UK faces clash at jobs summit
The jobs summit, organised by the G7 group of industrialised nations, was finally given the go-ahead last week, on the eve of John Major's high profile visit to Washington, which begins today.
The conference, which is highly sensitive for Britain, was set up on the personal initiative of President Clinton and will discuss 'implementing an international jobs agenda'.
Two of the Cabinet's most senior ministers, the Chancellor, Kenneth Clarke, and the Secretary of State for Employment, David Hunt, will publish a paper, probably this week, to set out Britain's commitment to flexible labour markets. Both men will attend the conference on 14 and 15 March.
The British document will aim to head off a potential ambush from some G7 countries anxious for greater stimulus to the international economy through infrastructure investment or spending on research and development.
The Government was embarrassed last year by a bitter battle within the EU over the content of a white paper
compiled by Jacques Delors, President of the European Commission, called Growth, Competitiveness, Employment.
Four European nations are represented in G7: Britain France, Germany and Italy. While ministers such as Mr Hunt have devoted efforts to wooing EU partners, the position of the three continental European countries is causing concern. One source said that the threat of an 'ambush' is 'always on the cards given the way the rest of Europe operates'. The other members are the United States, Canada and Japan.
Britain will seek to counter any calls for Keynesian expansion by stressing that a flexible labour market, complemented by an effective training policy provide the best mechanism for reducing joblessness. Although unemployment rose last month, bucking the trend, Mr Clarke and Mr Hunt will argue that the UK has a good record of job creation.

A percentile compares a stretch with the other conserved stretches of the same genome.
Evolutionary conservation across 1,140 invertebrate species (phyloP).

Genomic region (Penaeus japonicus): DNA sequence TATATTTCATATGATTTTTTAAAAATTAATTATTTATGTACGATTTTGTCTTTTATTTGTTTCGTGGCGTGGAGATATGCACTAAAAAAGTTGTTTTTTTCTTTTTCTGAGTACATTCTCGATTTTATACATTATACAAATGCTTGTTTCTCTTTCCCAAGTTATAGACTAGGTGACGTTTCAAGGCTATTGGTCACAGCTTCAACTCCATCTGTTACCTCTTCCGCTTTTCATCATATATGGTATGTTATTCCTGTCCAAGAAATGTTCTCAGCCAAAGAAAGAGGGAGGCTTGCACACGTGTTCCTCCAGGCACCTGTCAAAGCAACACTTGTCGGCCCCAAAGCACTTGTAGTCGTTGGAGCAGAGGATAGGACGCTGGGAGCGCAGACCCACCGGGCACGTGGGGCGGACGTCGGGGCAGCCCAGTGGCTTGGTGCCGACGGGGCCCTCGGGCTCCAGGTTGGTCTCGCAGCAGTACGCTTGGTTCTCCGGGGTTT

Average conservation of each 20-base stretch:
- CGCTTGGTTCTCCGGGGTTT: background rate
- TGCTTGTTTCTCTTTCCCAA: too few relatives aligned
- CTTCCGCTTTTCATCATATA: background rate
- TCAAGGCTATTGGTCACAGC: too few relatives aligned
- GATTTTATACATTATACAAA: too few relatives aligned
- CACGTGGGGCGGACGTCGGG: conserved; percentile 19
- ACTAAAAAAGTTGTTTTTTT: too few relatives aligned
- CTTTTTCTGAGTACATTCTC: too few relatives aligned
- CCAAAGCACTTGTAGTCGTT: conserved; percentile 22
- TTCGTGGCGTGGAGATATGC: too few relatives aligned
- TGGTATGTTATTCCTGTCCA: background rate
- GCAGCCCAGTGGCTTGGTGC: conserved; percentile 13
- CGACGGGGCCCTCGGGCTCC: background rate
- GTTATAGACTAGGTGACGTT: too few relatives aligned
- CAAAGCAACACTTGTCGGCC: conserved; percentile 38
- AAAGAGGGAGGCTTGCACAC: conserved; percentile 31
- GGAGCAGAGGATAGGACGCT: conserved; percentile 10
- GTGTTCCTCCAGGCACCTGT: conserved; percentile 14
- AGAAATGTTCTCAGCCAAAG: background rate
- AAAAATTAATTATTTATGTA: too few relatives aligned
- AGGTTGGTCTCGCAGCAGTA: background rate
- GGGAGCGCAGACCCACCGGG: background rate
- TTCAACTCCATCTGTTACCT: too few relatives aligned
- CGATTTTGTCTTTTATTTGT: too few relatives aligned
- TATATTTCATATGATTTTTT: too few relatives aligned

However, British diplomats are also unsure about the direction of the US administration on economic policy. The United States, which already has substantial labour market flexibility, will be anxious to explore other mechanisms for generating employment. US officials believe that boosting world output, possibly through coordinated international measures as well as increased trade, must be given the highest priority.
The summit will also give the Opposition the chance to go on the offensive over the continuing high level of unemployment.
The idea for the jobs conference arose out of last year's G7 heads of government meeting in July, but its timing has been agreed only recently.
Mr Major may discuss the jobs agenda in Washington tomorrow when he lunches at the British embassy with the US Treasury Secretary, Lloyd Bentsen; Mickey Kantor, the US trade representative, and Alan Greenspan, chairman of the US Federal Reserve Board.
The agenda for the final session, which will be chaired by Mr Bentsen, includes 'areas for further development' and 'building coalitions for change'. Earlier the delegates will debate whether there should be an increased government role in technology and innovation, industrial restructuring, research and development and in the creation of infrastructure.
They will also discuss whether the nature of job creation has changed because of the growing integration of the world economy.
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